Woman who survived Spanish flu, world war succumbs to COVID | national
She lived a life of adventure that spanned two continents. She fell in love with a WWII fighter pilot, narrowly escaped Europe from fascists Benito Mussolini, crushed steel for the American war effort, and defended her disabled daughter in a much less enlightened time. She was, her daughter said, someone who was not used to giving up.
And then this month, at 105, Primetta Giacopini’s life ended as it started – in a pandemic.
“I think my mother would have been there a little longer ‘if she hadn’t contracted COVID,” said her 61-year-old daughter, Dorene Giacopini. “She was a fighter. She had a tough life and her attitude has always been… basically all Americans who weren’t around during WWII were spoiled kids.
Primetta Giacopini’s mother, Pasquina Fei, died in Connecticut from the Spanish flu in 1918 at the age of 25. This pandemic has killed an estimated 675,000 Americans – a death toll eclipsed this month by the 2020-21 coronavirus pandemic.
Primetta was 2 years old when her mother died. Her father, a worker, did not want to raise Primetta or her younger sister, Alice. He sent Alice back to Italy, their ancestral homeland, and handed Primetta over to an Italian foster family who then moved to Italy in 1929.
“The way mom referred to it, he didn’t want to raise these kids alone, and the men weren’t doing it then,” Dorene recalls. “It’s ridiculous to me.”
Primetta supported herself by working as a seamstress. Raven hair with dark eyes and sharp features, she ends up falling in love with an Italian fighter pilot named Vittorio Andriani.
“I didn’t see him too much because he was always fighting somewhere,” Primetta said at the Golden Gate Wing, a military aviation club in Oakland, Calif., In 2008.
Italy entered World War II in June 1940. Local police warned Primetta to leave because Mussolini wanted American citizens to leave the country. Primetta refused. Several weeks later, the state police told her to come out, warning her that she might end up in a concentration camp.
In June 1941, Andriani was reported missing; Primetta later learned that it had crashed and died near Malta. During her disappearance, she joined a group of foreigners leaving Italy on a train to Portugal.
“In Spain you can still see, after 2-3 years, traces of the atrocities of the past,” wrote Primetta in a letter to a friend in the midst of her flight. “In Port Bou, the Spanish border, not a house is left standing; Everting was destroyed because the city is an important rail transit point that supplied the “Reds”, the enemy. . . I have seen so much destruction that I have had enough. The day after tomorrow, I get on the ship, and I’m sure everything will be fine.
In Lisbon, she embarked on a steamboat bound for the United States. She returned to Torrington, bought a Chevrolet sedan for $ 500, and landed a job at a General Motors factory in Bristol grinding steel to cover ball bearings for the war effort. She met her husband, Umbert “Bert” Giacopini, at work. They remained married until her death in 2002.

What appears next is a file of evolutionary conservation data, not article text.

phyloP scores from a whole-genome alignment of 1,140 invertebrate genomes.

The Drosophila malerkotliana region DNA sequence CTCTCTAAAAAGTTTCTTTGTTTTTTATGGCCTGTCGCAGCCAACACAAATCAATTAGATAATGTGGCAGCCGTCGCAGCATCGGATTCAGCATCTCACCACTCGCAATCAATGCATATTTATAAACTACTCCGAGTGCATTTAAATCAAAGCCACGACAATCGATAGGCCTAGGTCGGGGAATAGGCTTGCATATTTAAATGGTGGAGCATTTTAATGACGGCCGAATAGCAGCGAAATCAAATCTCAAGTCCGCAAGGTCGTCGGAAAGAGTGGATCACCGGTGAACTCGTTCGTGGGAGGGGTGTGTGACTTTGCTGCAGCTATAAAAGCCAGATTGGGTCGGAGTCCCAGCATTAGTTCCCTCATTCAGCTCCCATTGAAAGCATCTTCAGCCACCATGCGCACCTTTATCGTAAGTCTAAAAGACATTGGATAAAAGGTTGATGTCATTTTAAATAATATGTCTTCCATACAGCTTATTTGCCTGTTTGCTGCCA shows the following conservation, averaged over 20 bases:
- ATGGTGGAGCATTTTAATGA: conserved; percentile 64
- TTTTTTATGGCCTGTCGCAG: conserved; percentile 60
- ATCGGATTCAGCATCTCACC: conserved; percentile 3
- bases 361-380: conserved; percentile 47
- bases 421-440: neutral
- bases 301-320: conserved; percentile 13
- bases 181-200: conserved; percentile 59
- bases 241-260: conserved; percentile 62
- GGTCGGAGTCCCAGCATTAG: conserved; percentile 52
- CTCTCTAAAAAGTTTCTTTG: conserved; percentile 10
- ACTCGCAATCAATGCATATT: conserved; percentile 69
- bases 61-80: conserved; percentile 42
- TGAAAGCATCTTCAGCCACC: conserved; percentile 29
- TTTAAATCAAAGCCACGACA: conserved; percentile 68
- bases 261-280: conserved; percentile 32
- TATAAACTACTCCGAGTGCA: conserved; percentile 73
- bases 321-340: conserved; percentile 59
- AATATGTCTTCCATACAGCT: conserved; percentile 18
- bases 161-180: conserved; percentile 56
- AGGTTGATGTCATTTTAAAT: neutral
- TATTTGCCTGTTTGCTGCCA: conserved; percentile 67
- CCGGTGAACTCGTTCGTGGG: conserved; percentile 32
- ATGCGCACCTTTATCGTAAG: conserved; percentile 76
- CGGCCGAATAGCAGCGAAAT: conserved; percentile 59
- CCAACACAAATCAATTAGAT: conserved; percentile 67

Primetta gave birth to Dorene in 1960 and received devastating news: the child was born with spina bifida, a birth defect in which the spinal cord does not fully develop. For the first 50 years of her life, Dorene needed crutches to walk. Fearing that Dorene would slip during the Connecticut winters, the family moved to San Jose in 1975.
“My parents were born a long time ago,” she says. “Their attitude towards disability, and my mother’s attitude towards disability, was that I was lucky to be smart and I should have a good job that I loved. really because I probably wouldn’t get married or have children. They didn’t take parenting classes. “
But Primatta was “pushy,” Dorene said, and never stopped fighting for her.
She once convinced school officials to move the accelerated classes from the third floor of Dorene’s school to the first floor so that Dorene could participate. During the springs in Connecticut, she demanded that city sweepers clean their street of salt and sand so Dorene wouldn’t slip.
This year, during a visit on September 9, Dorene noticed her mother was coughing. She knew her mother’s caretaker had felt ill after her husband returned from a wedding in Idaho. All three had been vaccinated. But upon leaving, Dorene guessed that her mother had contracted COVID-19.
“I made sure we said ‘I love you.'” She said ‘See you later, alligator.’ I think we both said ‘After a while, crocodile,’ “Dorene said.” That was the last time I saw her. “
Two days later, Primetta was in the emergency room. Her oxygen levels declined steadily over the next six days until the nurses put her on an oxygen mask.
She got confused and fought them so hard she had to be sedated, Dorene said. Chest x-rays told the story: pneumonia. Faced with the decision to put Primetta on a ventilator – “They said no one over 80 comes out of a ventilator,” Dorene said – she decided to take oxygen out of her mother.
Primetta died two days later, on September 16. She was 105 years old.
“She had such a strong heart that she was alive for more than 24 hours after removing the oxygen,” Dorene said. “I’m full of maybe, what I should have done with the fan. . . (but) he walked through three vaccinated people. “
She added: “I remember she was 105. We’re still talking about… my grandmother and my mother, the only thing that could kill them was a global pandemic.”
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